Embrace change, leaders of failing churches are told
- CALLED OUT INFORMATION SERVICE
From the PCUSA News Service.
January 15, 2002
Embrace change, leaders of failing churches are told
Experts say reaching out to new neighbors is crux of redevelopment
by Evan Silverstein
MESA, AZ - North Presbyterian Church has been on the same corner near
downtown Lansing, MI, for about 150 years.
Over time, many onetime members have moved to new suburban digs, and
the Old Towne neighborhood, once predominantly white, has become more
The area also has attracted many people with "alternative"
lifestyles, such as gays and lesbians.
And the members of North Church, mostly commuters who live in the
suburbs, are looking for effective ways of reaching out to the new
"Our big challenge has been, 'How do we maintain a church that has a
rich history?'" said Lamont Clegg, an elder at the church, which
averages about 75 people for Sunday worship. '"How do we become
relevant to a community that is a different community than when the
church was begun?"' Clegg and two other elders traveled to Mesa, AZ,
last week to look for answers during the Sixth National Churchwide
Redevelopment Conference of the Presbyterian Church (USA).
He said the North Church elders hoped to learn "how to reach out to
the community (when) many of the people who are members don't live in
the community anymore."
Cultural changes in the United States, especially rapidly shifting
demographic patterns in many areas, have profound implications for
many congregations. Many churches have responded by retrenching and
going into "survival mode," but many others, including Clegg's in
Michigan, are embracing the changes through redevelopment ministries.
The four-day conference, which started Jan.10, was intended to give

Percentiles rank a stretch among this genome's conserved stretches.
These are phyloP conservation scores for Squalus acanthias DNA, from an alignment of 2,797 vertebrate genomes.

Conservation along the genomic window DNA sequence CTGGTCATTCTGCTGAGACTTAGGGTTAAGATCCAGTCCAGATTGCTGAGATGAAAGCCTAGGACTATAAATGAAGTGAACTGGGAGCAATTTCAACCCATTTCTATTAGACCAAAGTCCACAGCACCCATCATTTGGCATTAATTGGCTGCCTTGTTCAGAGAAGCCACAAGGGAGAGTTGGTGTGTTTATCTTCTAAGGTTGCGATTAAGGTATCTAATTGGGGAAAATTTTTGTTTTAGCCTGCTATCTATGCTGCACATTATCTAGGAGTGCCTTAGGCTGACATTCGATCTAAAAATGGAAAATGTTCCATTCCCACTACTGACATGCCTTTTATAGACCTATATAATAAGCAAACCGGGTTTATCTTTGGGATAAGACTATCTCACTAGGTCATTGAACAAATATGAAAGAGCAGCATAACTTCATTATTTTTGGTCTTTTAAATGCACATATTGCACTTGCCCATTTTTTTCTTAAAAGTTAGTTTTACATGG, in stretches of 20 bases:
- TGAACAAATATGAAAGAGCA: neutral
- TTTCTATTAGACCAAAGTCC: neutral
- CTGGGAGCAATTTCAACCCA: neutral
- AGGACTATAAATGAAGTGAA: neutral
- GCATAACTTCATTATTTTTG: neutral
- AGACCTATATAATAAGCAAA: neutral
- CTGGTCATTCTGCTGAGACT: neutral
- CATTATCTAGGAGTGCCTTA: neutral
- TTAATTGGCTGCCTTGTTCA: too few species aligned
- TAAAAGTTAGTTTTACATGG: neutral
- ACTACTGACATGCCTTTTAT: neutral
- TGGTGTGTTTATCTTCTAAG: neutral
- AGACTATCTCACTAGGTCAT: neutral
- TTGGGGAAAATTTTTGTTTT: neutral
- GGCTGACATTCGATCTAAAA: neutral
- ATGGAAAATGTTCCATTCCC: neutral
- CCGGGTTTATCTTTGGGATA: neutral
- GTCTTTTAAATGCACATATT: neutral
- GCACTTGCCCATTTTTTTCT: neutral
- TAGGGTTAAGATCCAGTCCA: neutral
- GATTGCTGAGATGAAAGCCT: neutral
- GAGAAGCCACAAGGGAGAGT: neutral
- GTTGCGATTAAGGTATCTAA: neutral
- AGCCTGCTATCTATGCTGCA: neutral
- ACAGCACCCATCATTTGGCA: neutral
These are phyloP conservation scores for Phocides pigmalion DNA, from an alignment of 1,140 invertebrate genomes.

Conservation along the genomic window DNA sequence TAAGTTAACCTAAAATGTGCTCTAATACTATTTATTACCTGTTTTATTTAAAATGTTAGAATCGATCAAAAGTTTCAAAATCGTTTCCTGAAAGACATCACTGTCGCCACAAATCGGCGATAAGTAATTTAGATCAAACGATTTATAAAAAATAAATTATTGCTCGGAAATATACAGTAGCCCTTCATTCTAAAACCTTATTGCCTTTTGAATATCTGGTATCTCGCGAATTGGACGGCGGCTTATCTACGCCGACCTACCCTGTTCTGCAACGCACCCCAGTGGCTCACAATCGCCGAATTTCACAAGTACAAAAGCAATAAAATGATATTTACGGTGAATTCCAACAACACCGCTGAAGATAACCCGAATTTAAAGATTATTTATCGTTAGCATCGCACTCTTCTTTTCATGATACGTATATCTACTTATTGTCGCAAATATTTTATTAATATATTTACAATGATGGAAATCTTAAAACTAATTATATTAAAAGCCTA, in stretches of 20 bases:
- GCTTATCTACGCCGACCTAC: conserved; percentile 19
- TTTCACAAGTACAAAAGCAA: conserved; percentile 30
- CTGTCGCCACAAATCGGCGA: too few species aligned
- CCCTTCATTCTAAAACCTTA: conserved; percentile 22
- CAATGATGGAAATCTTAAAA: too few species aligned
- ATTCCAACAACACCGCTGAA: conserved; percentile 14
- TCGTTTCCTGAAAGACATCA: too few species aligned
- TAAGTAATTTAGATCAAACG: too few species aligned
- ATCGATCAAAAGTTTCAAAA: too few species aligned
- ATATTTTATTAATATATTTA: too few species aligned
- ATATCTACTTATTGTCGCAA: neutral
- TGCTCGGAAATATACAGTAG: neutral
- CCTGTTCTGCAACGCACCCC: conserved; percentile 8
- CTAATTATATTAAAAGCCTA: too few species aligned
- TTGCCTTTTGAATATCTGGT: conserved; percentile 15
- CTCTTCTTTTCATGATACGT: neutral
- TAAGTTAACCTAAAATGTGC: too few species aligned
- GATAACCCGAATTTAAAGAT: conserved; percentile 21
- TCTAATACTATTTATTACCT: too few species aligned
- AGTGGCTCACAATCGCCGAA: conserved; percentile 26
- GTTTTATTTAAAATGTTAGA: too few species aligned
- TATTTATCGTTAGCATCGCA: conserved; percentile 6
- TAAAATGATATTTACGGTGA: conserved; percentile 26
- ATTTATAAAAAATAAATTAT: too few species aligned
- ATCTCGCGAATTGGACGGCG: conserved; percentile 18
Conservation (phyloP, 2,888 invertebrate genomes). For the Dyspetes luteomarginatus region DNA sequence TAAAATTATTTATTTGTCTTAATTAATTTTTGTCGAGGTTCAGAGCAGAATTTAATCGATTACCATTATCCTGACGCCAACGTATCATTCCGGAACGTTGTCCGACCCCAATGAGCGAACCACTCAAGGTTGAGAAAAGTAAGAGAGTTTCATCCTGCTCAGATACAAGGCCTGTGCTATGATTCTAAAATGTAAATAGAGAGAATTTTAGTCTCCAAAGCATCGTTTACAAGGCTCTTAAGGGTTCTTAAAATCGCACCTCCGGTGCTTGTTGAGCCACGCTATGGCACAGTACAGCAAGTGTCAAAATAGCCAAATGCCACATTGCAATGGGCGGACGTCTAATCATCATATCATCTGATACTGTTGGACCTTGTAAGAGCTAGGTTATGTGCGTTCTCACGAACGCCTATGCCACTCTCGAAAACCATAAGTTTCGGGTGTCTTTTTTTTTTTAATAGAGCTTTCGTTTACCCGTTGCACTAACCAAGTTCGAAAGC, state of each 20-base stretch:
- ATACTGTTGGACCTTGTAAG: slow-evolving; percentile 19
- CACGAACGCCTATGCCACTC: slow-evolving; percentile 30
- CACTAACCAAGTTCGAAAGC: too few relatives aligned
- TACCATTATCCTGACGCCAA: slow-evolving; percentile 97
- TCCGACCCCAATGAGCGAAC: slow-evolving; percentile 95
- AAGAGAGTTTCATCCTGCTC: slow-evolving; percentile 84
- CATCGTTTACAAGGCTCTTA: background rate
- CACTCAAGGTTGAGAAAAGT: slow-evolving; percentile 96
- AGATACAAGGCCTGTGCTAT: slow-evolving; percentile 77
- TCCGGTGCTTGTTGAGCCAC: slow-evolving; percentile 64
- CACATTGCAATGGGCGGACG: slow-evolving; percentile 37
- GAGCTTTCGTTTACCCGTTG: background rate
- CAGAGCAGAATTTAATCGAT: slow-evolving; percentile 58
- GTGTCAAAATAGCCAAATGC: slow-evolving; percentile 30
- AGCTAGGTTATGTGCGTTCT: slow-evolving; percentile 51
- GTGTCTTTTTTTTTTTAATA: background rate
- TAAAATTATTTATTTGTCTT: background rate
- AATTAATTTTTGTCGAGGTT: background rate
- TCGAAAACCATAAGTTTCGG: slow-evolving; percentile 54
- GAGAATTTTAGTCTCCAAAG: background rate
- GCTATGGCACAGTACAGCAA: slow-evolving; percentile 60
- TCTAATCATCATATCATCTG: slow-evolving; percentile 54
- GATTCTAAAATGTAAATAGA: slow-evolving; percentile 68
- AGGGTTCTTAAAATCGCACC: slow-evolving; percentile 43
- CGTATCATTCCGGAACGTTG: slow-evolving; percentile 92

the 530 registered participants - clergy, lay leaders and presbytery
and synod executives - a chance to share strategies that helped
revitalize churches affected by drastic changes in their communities.
Church redevelopment, sometimes called "transformation," takes many
forms. Sometimes it requires a fundamental overhaul of a church's
mission and ministry. Sometimes it's as simple as a session retreat
devoted to fine-tuning the existing program.
Often, the seeds of redevelopment take time to germinate, speakers
noted during the conference, whose theme was Come from the Four
Winds, O Spirit ... That They May Live (Ezekiel 37:9).
"There are no easy answers," Clagg pointed out. "Nobody can wave a
magic wand. ... It won't happen overnight; and that's an important
thing for us to realize. But through the process, we will get to
where we want to go."
Among the keys to redevelopment identified by conference leaders:
overcoming fear of change; rediscovering spiritual energy; coming to
terms with the past; building a ministry team of leaders; developing
a vision for the future; identifying and nurturing lay leaders.
The fact that two-thirds of the 11,200 churches in the PC(USA) are
losing members dramatizes the importance of the denomination's
redevelopment program, sponsored by the Churchwide Redevelopment
Training Network and the Evangelism and Church Development Program
Area of the National Ministries Division (NMD).
"I think there is a growing awareness across the denomination that a
transformation of the church is needed," said Bruce Stevens, a member
of the Churchwide Redevelopment Steering Committee and one of the
conference planners. "Redevelopment is one of the ways ... to
(produce) greater vitality in our churches."
Conference officials had speculated that attendance might suffer